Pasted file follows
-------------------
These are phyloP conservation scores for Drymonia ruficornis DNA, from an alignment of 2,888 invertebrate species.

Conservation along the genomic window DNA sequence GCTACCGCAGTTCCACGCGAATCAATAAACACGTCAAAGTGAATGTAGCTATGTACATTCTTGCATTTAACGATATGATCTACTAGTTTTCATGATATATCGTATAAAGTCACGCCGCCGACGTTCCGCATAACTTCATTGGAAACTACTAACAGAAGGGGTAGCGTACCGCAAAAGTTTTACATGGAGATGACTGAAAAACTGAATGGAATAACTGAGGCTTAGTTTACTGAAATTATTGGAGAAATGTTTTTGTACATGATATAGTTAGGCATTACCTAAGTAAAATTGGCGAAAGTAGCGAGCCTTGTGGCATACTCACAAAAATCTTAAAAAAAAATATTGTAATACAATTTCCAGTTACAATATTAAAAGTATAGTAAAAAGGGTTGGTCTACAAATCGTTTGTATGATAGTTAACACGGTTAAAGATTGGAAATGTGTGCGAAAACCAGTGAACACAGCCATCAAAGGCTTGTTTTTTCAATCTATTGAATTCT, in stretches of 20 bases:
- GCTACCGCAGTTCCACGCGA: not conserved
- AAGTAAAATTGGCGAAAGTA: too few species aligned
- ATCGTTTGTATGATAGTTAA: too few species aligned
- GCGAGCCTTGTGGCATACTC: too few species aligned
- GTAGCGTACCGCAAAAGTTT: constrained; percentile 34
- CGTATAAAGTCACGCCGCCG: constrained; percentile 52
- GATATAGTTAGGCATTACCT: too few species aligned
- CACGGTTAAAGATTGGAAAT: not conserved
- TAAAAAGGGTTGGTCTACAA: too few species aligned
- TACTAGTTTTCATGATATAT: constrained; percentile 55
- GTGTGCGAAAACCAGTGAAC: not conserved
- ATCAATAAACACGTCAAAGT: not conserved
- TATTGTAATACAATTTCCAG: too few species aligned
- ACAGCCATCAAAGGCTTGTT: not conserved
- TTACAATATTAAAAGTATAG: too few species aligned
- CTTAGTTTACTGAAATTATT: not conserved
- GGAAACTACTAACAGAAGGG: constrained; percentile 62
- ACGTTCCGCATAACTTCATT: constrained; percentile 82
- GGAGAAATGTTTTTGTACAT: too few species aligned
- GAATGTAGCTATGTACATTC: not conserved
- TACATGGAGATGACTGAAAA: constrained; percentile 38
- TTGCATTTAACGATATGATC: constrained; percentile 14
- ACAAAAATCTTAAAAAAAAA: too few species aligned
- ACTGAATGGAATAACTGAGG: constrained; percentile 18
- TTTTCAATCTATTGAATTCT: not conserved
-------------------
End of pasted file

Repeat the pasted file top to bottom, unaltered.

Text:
These are phyloP conservation scores for Drymonia ruficornis DNA, from an alignment of 2,888 invertebrate species.

Conservation along the genomic window DNA sequence GCTACCGCAGTTCCACGCGAATCAATAAACACGTCAAAGTGAATGTAGCTATGTACATTCTTGCATTTAACGATATGATCTACTAGTTTTCATGATATATCGTATAAAGTCACGCCGCCGACGTTCCGCATAACTTCATTGGAAACTACTAACAGAAGGGGTAGCGTACCGCAAAAGTTTTACATGGAGATGACTGAAAAACTGAATGGAATAACTGAGGCTTAGTTTACTGAAATTATTGGAGAAATGTTTTTGTACATGATATAGTTAGGCATTACCTAAGTAAAATTGGCGAAAGTAGCGAGCCTTGTGGCATACTCACAAAAATCTTAAAAAAAAATATTGTAATACAATTTCCAGTTACAATATTAAAAGTATAGTAAAAAGGGTTGGTCTACAAATCGTTTGTATGATAGTTAACACGGTTAAAGATTGGAAATGTGTGCGAAAACCAGTGAACACAGCCATCAAAGGCTTGTTTTTTCAATCTATTGAATTCT, in stretches of 20 bases:
- GCTACCGCAGTTCCACGCGA: not conserved
- AAGTAAAATTGGCGAAAGTA: too few species aligned
- ATCGTTTGTATGATAGTTAA: too few species aligned
- GCGAGCCTTGTGGCATACTC: too few species aligned
- GTAGCGTACCGCAAAAGTTT: constrained; percentile 34
- CGTATAAAGTCACGCCGCCG: constrained; percentile 52
- GATATAGTTAGGCATTACCT: too few species aligned
- CACGGTTAAAGATTGGAAAT: not conserved
- TAAAAAGGGTTGGTCTACAA: too few species aligned
- TACTAGTTTTCATGATATAT: constrained; percentile 55
- GTGTGCGAAAACCAGTGAAC: not conserved
- ATCAATAAACACGTCAAAGT: not conserved
- TATTGTAATACAATTTCCAG: too few species aligned
- ACAGCCATCAAAGGCTTGTT: not conserved
- TTACAATATTAAAAGTATAG: too few species aligned
- CTTAGTTTACTGAAATTATT: not conserved
- GGAAACTACTAACAGAAGGG: constrained; percentile 62
- ACGTTCCGCATAACTTCATT: constrained; percentile 82
- GGAGAAATGTTTTTGTACAT: too few species aligned
- GAATGTAGCTATGTACATTC: not conserved
- TACATGGAGATGACTGAAAA: constrained; percentile 38
- TTGCATTTAACGATATGATC: constrained; percentile 14
- ACAAAAATCTTAAAAAAAAA: too few species aligned
- ACTGAATGGAATAACTGAGG: constrained; percentile 18
- TTTTCAATCTATTGAATTCT: not conserved